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Wealth Management: Quarterly Letter – Looking through the uncertainty

Helen Watson, CEO, UK Wealth Management 

Ordinarily, our Quarterly Letter aims to bring to life our investment approach and portfolios through the lens of an interesting theme. With the coronavirus crisis threatening our collective well-being and the consequential upending of everyone's daily lives in response to the threat, this didn't feel appropriate. Instead I want to share some brief comments, with input from our Global Investment Strategist and Portfolio Managers, on how we are seeking to navigate the investment and business implications of the crisis

The bigger picture

The arrival of COVID-19 to Europe, North America and beyond has sent tremors through investment markets. The estimated numbers of fatalities and hospitalisation rates caused by the virus are horrifying, but this is not what is causing the market turmoil. Instead, it is the contagiousness - and the resulting impact on overstretched national health services - which has triggered such a dramatic response by governments, in a situation which is constantly evolving.

We are now experiencing the deliberate closure of a substantial part of the global economy to limit the spread of the virus through a range of measures unprecedented in peacetime. At the time of writing, the UK population is one of the latest to feel the effects of a lockdown imposed by the government. Global restrictions on movement will undoubtedly result in some of the most sensational falls in output, spending and corporate profits ever recorded when the official data are published.

While the resulting economic damage is regarded as a necessary “firewall” against the virus, central banks and finance ministries have responded at incredible speed with measures to limit the risks of more lasting damage to the economy, allowing it to rebound when deemed safe to do so.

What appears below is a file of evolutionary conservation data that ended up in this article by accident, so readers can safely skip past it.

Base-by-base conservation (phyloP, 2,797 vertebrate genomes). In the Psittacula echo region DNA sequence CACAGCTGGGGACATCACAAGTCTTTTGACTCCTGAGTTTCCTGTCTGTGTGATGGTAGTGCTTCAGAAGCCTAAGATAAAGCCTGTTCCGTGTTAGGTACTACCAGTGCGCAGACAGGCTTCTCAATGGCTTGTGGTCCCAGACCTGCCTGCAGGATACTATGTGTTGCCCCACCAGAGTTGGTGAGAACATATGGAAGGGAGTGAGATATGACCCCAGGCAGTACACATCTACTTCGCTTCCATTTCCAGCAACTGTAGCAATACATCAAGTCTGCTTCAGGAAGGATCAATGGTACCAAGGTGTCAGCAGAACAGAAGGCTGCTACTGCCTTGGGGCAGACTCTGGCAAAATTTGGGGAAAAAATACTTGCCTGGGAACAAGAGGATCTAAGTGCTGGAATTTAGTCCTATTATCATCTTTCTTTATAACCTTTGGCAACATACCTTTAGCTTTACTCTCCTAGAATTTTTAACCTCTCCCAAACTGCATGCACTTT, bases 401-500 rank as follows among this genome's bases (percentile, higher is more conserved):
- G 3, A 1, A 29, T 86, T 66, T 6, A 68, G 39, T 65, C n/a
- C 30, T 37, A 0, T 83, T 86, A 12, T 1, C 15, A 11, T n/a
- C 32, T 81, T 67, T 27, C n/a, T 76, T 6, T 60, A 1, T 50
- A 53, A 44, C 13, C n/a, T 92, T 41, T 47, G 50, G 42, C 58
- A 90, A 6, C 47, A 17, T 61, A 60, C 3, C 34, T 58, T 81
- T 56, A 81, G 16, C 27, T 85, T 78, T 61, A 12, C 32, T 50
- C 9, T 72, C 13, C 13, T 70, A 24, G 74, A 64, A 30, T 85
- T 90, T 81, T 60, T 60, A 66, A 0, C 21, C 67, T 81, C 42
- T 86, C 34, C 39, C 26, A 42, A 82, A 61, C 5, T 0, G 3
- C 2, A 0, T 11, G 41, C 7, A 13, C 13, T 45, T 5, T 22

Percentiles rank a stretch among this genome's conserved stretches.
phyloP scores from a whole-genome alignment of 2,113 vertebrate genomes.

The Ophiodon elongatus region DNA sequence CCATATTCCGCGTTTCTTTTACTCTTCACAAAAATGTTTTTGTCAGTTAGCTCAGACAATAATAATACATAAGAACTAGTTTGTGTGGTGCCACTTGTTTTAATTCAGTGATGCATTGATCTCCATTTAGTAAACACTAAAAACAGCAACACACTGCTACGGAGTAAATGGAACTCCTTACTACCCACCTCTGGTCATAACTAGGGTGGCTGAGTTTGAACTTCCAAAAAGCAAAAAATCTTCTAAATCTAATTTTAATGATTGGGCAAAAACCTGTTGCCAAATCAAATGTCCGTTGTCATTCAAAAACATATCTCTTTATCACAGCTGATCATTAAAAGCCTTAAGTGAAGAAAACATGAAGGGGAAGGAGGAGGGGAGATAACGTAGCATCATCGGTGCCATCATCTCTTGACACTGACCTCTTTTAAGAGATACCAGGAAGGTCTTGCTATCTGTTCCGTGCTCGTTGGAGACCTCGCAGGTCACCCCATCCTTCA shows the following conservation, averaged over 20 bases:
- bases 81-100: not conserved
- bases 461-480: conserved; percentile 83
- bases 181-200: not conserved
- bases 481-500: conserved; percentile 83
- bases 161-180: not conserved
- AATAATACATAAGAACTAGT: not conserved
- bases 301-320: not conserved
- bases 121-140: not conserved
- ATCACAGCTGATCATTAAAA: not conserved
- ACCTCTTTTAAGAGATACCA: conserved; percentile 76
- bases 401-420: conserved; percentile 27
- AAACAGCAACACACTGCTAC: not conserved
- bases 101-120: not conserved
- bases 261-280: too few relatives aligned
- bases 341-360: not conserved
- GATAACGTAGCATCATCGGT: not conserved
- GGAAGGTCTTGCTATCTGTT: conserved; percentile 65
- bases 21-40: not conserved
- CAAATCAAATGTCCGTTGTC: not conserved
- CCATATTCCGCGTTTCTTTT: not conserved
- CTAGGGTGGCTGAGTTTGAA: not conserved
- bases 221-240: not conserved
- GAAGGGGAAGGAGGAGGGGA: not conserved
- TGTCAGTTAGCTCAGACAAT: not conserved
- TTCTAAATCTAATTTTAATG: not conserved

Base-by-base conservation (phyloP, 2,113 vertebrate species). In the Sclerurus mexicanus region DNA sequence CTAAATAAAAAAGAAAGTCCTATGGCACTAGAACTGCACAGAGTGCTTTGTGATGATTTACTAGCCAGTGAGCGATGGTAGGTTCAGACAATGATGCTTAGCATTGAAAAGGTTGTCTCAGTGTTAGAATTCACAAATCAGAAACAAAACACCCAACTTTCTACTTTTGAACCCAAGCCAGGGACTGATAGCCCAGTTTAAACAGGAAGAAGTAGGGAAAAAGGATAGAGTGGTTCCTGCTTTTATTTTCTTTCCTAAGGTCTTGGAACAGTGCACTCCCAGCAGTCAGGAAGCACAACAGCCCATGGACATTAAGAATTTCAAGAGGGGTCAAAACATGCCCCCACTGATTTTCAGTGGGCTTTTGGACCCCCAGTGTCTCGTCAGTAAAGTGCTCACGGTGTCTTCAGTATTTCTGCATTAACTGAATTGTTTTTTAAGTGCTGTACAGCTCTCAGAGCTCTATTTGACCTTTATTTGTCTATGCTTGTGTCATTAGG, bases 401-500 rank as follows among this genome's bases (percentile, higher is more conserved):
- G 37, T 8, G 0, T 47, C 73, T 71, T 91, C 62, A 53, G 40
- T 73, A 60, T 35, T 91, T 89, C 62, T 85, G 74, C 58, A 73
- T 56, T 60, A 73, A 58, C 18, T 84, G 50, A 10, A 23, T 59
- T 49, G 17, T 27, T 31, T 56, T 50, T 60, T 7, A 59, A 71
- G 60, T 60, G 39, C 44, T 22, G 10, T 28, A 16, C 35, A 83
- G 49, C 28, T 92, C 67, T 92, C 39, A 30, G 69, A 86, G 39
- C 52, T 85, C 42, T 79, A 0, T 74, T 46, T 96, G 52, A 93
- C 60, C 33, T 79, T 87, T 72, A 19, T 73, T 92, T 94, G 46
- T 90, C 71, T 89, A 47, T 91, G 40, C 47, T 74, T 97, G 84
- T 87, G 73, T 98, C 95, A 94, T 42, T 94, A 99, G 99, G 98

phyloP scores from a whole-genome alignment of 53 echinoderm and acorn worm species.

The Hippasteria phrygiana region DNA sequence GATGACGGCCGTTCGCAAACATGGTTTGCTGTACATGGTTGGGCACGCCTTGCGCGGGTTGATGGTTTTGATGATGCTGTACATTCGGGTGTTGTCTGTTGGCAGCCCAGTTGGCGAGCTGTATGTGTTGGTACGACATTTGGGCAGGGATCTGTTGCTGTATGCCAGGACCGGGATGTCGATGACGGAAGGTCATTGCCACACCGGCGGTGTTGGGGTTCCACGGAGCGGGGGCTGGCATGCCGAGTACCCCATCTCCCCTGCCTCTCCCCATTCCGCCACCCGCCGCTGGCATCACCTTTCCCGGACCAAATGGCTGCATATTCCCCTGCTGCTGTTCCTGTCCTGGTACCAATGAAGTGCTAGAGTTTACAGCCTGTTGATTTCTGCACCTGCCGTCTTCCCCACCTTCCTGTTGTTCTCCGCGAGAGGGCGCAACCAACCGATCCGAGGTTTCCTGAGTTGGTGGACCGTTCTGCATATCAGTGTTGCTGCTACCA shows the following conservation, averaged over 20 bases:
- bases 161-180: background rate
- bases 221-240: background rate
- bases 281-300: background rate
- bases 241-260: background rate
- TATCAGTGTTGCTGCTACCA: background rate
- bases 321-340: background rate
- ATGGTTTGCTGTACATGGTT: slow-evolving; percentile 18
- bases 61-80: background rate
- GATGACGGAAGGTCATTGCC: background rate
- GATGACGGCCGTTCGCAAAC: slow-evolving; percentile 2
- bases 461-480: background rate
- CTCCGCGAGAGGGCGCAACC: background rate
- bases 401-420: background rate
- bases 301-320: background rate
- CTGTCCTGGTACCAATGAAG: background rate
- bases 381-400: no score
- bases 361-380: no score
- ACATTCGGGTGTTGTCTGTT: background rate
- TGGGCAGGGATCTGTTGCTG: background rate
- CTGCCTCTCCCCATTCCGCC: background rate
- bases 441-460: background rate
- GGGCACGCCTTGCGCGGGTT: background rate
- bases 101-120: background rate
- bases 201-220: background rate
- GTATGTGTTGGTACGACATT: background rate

The scale and severity of the shutdown has created an exceptional period in financial markets, with sharp rises in volatility and extreme, rapid falls in share prices across the world. Taken at face value, current levels suggest that the corporate sector globally has lost future income equivalent to around one-third of its value. Despite the magnitude of the pandemic and its effects, this seems perhaps excessive to us and could well be an overreaction.

In our opinion, markets are unlikely to wait for the economic data to recover and may instead start to find their feet as contagion rates stabilise. If the news from China is even a rough guide, this may be matter of weeks rather than months. The figures we are watching most closely then, imperfect though they are, are the daily updates published by the World Health Organisation.

Portfolio update

When discussing portfolio strategy with clients, we always talk about return objectives in the context of risk. We use 'drawdown' examples, which measure the decline from a historic peak either in markets and portfolios, to bring the subject to life. However, hypothetical discussions around risk and paper losses recovered after a period, in a calm and comfortable office or meeting room, can never fully prepare us when markets nosedive.